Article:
FullSizeRender.jpg

Understand Pain & Pain Coach Talk ~ Weds 4th October 2017 at The Royal Society of Medicine ~ click here to book

Understand Pain & Pain Coach Workshop for Clinicians and Therapists ~ Thursday 5th October 2017 in New Malden, Surrey ~ click here to book

Probably the best meeting in the World

More reflections on SIP 2017

IMG_4732

You know what it’s like. You realise at the time that you are involved with something important. Then you get home and start thinking ‘wow’, that really was probably the best and most important meeting in the World when it comes to the problem of pain: SIP 2017.

The problem of pain is undoubtedly one of the greatest challenges facing society, and most people don’t even realise. Up to 441 billion Euros is the cost of chronic pain each year. That is an enormous financial burden that does nothing to describe the suffering endured. This can and must change. Attitudes and beliefs in society need a drastic update in line with what we really know about our potential as human beings for fostering change. Out with the old messages, out with interventions and medicines as the way to solely ‘manage’ pain, out with the notion that pain equates to tissue damage. Out, out, out!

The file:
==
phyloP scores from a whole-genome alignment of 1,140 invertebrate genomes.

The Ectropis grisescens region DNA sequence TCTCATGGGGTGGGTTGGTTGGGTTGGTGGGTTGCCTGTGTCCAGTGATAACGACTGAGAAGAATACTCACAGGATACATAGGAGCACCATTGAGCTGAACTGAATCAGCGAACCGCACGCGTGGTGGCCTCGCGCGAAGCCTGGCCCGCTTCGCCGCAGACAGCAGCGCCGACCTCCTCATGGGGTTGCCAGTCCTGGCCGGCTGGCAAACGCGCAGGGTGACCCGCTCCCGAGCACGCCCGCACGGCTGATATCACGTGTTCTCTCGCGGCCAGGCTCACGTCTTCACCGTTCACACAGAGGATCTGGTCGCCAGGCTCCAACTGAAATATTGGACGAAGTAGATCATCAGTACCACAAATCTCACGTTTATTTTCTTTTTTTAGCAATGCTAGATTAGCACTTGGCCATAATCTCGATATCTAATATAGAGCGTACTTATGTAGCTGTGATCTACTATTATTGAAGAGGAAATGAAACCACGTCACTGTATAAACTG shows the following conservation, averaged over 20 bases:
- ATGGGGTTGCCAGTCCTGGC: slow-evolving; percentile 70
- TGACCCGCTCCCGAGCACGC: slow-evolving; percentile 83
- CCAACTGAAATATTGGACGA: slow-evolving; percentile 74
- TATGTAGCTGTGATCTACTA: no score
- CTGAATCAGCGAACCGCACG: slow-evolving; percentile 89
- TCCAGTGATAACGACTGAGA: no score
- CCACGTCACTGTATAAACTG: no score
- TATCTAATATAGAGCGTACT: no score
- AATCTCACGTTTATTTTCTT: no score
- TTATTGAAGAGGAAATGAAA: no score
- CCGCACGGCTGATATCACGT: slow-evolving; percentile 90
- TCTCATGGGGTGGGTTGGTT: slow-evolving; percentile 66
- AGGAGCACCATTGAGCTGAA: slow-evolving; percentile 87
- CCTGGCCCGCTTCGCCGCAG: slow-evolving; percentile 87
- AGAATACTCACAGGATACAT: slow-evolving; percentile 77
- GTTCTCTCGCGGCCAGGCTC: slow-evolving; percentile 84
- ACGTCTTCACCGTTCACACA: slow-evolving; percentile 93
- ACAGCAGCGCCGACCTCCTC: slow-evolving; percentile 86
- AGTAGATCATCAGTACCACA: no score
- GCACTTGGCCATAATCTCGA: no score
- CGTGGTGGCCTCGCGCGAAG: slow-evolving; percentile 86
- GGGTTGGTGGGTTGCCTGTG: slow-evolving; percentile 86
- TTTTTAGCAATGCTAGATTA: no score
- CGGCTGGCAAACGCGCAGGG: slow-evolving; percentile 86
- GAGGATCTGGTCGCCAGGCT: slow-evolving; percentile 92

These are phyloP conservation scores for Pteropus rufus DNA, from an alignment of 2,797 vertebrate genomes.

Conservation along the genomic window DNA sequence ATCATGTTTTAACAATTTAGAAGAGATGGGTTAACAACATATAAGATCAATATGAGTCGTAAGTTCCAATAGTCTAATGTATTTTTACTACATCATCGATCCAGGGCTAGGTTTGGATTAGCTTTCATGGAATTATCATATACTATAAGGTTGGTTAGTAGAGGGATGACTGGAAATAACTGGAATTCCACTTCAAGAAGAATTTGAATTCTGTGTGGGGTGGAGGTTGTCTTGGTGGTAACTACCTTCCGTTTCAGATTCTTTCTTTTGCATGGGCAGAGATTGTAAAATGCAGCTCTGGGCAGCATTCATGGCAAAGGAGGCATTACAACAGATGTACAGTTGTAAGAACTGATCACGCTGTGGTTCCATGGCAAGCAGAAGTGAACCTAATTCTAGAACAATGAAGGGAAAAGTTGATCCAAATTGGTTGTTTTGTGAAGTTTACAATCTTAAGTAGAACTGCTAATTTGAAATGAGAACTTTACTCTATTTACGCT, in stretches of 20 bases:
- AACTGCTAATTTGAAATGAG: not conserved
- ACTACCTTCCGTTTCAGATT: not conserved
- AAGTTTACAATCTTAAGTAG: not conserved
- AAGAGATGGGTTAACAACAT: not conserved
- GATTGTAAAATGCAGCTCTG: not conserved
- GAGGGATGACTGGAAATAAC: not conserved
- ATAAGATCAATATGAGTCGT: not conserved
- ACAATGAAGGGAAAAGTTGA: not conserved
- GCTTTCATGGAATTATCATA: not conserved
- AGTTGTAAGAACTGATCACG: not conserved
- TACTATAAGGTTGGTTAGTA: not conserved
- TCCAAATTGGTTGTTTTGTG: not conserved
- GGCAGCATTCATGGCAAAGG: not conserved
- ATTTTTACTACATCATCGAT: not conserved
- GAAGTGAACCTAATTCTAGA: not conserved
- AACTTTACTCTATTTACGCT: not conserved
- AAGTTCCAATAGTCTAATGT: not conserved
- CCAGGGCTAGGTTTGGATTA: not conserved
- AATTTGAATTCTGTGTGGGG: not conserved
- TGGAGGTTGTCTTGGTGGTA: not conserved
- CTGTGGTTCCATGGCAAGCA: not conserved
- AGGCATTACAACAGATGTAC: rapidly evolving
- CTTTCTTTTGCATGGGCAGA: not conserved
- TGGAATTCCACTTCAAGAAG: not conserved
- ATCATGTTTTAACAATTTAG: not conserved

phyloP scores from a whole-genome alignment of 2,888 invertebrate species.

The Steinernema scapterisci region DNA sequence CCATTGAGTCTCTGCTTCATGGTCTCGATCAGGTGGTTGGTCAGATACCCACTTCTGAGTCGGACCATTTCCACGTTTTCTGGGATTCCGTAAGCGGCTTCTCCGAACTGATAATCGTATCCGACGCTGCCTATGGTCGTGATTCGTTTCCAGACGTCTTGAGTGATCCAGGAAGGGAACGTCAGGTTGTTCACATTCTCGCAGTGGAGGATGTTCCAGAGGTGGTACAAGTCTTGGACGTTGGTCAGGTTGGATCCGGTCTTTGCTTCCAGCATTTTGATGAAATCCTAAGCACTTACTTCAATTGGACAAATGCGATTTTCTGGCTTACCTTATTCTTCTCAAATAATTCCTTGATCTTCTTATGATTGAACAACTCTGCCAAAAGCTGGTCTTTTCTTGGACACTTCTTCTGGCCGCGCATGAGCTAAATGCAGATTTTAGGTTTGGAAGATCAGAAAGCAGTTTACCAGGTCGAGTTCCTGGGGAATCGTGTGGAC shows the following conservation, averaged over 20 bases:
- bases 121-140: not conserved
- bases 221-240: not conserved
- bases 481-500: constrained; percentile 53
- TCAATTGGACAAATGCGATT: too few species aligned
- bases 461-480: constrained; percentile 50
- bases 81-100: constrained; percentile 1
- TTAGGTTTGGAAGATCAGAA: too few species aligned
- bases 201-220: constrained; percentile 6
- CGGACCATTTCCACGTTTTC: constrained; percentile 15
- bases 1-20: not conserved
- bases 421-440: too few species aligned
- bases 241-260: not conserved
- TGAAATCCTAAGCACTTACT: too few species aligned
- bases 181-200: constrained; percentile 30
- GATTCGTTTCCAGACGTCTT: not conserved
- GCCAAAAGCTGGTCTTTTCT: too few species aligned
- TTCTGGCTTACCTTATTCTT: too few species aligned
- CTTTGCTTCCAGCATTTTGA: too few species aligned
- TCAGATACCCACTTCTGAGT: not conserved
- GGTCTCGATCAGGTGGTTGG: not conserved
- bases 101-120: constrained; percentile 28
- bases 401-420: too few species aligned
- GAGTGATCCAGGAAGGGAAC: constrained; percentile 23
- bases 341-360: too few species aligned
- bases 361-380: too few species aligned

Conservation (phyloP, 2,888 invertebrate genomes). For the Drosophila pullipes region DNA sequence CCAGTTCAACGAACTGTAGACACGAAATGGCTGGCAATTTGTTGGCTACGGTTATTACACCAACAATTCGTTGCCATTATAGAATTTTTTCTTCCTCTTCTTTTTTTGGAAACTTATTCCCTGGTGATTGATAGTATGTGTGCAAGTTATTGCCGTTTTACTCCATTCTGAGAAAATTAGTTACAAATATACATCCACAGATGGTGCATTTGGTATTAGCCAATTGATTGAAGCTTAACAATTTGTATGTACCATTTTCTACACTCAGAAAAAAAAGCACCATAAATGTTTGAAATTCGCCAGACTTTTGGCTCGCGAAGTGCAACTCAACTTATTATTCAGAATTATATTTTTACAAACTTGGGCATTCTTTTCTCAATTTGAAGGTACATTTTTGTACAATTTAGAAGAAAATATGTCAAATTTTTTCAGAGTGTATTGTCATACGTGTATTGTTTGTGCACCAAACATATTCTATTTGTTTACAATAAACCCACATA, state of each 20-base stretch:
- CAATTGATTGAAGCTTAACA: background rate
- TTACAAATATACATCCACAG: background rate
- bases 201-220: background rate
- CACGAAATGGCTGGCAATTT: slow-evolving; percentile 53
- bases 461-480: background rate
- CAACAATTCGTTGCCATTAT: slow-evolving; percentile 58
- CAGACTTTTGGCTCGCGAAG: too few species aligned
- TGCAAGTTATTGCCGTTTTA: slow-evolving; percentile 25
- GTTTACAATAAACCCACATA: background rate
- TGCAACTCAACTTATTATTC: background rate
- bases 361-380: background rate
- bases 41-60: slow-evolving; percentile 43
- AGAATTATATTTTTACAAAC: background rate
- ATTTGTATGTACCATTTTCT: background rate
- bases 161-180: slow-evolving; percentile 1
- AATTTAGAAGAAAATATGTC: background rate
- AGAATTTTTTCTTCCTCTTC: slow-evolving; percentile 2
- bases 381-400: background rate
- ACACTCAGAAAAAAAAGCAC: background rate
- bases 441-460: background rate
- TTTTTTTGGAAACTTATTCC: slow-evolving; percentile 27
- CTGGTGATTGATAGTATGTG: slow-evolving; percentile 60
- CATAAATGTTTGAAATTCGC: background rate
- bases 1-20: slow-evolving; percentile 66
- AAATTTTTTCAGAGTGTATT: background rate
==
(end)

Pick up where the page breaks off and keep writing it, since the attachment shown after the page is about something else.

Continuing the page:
“out with the old messages and in with the real understanding of pain. Then society knows that this suffering can ease

It was fascinating and enlightening to hear so many European clinicians and stakeholders talking about people (patients), the importance of healthcare professional education, and even the word coaching was used. In the room were people looking at pain from all angles, a unique blend in the first place. This set the scene for deep discussion, learning and results.

The openness to ideas and modern thinking about pain was refreshing. The people at SIP 2017 want to understand, want to learn and above all want to make a difference. And we can make a difference by persevering and looking at every possible way to change the way society thinks about pain ~ understand pain to change pain.